World Geography explores the relationship between human beings and the physical environments to which they are exposed. There are three major elements to this course.

World Geography studies the relationship between people, places, and environments by mapping information about them into spacial context.

The student will:

Use maps and other geographical representations, tools, and technologies to acquire, process, and report information from a spacial perspective.

Use mental maps to organize information about people, places and environments in a spacial context.

Analyze the spacial organization of people, places and environments on the Earth's surface.


Physical processes shape the Earth's surface and interact with plant and animal life to create, sustain, and modify ecosystems.

The student will:

Understand how physical processes shape the patterns of the Earth's surface.

Understand the characteristics and spacial distribution of ecosystems on Earth's surface.


The identities and lives of individuals are rooted in particular places and humans construct areas called regions.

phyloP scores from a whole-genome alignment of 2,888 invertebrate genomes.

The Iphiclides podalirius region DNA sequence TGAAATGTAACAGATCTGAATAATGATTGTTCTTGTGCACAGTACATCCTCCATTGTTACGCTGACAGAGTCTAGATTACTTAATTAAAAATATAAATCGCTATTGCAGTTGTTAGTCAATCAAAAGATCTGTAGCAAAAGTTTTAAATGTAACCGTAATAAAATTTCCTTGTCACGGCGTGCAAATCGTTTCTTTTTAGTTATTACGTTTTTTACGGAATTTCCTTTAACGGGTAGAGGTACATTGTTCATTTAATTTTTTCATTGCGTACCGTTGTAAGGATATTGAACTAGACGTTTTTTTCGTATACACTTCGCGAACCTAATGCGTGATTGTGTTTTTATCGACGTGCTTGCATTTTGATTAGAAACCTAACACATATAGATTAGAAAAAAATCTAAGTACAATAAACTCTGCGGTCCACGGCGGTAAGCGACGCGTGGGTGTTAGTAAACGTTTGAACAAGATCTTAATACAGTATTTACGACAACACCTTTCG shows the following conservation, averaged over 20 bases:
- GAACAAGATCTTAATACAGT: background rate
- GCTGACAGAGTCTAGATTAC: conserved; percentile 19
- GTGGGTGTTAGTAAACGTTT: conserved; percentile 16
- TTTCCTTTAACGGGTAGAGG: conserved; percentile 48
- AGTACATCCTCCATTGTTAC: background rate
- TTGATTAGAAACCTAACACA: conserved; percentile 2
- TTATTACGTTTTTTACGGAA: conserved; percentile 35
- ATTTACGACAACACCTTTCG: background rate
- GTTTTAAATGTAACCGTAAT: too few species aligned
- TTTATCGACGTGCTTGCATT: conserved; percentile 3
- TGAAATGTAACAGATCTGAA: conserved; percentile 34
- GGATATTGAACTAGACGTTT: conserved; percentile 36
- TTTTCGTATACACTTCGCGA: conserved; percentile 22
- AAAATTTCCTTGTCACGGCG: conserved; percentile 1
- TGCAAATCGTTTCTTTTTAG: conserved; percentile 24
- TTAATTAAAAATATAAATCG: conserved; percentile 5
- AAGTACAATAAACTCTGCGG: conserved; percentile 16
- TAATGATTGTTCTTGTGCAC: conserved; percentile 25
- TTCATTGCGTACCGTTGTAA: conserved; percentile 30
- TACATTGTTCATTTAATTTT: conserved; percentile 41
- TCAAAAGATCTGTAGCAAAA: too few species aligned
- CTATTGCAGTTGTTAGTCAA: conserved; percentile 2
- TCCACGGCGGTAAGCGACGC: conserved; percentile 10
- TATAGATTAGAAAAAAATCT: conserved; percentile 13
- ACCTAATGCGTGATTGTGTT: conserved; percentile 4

The student will:

Understand the physical and cultural characteristics of place.

Understand that people create regions to interpret Earth's complexities

Understand how culture and experience influences people's perceptions of places and regions.

Essential Learner Outcomes
1. Mapping: That all students need to identify countries, cities, and major physical features in order to understand patterns of population, regions, settlement patterns, cultural group migration. Common assessments by way of quiz and mapping final.

2. Religion: That all students will demonstrate knowledge of world religions by understanding their history, illustrating their spread, examining their conflicts and distinguishing the unique elements of the major belief systems of Judaism, Hinduism, Buddhism, Confucianism, Christianity, and Islam.

3. The student will analyze, discuss and evaluate current world and local issues (events) through discussion, readings, presentations and/or written work to make connections and reinforce course content.

4. The student will demonstrate knowledge of development leading to the Renaissance and Reformation in Europe by identifying the individuals and analyzing the artistic, literary , philosophical, and political contributions of this period and analyzing the short and long term effects that emerged during the Renaissance and Reformation.

5. The student will read, interpret, and create maps, charts, graphs and tables.

6. Students will understand patterns of colonialism and how its legacy effects the emergence of independent states and conflicts in India, Africa, Latin America, Middle East and S. E. Asia.

7. Students will demonstrate the impact of global trade which led to the integration of large territories under regional and global empires after 1500 C. E.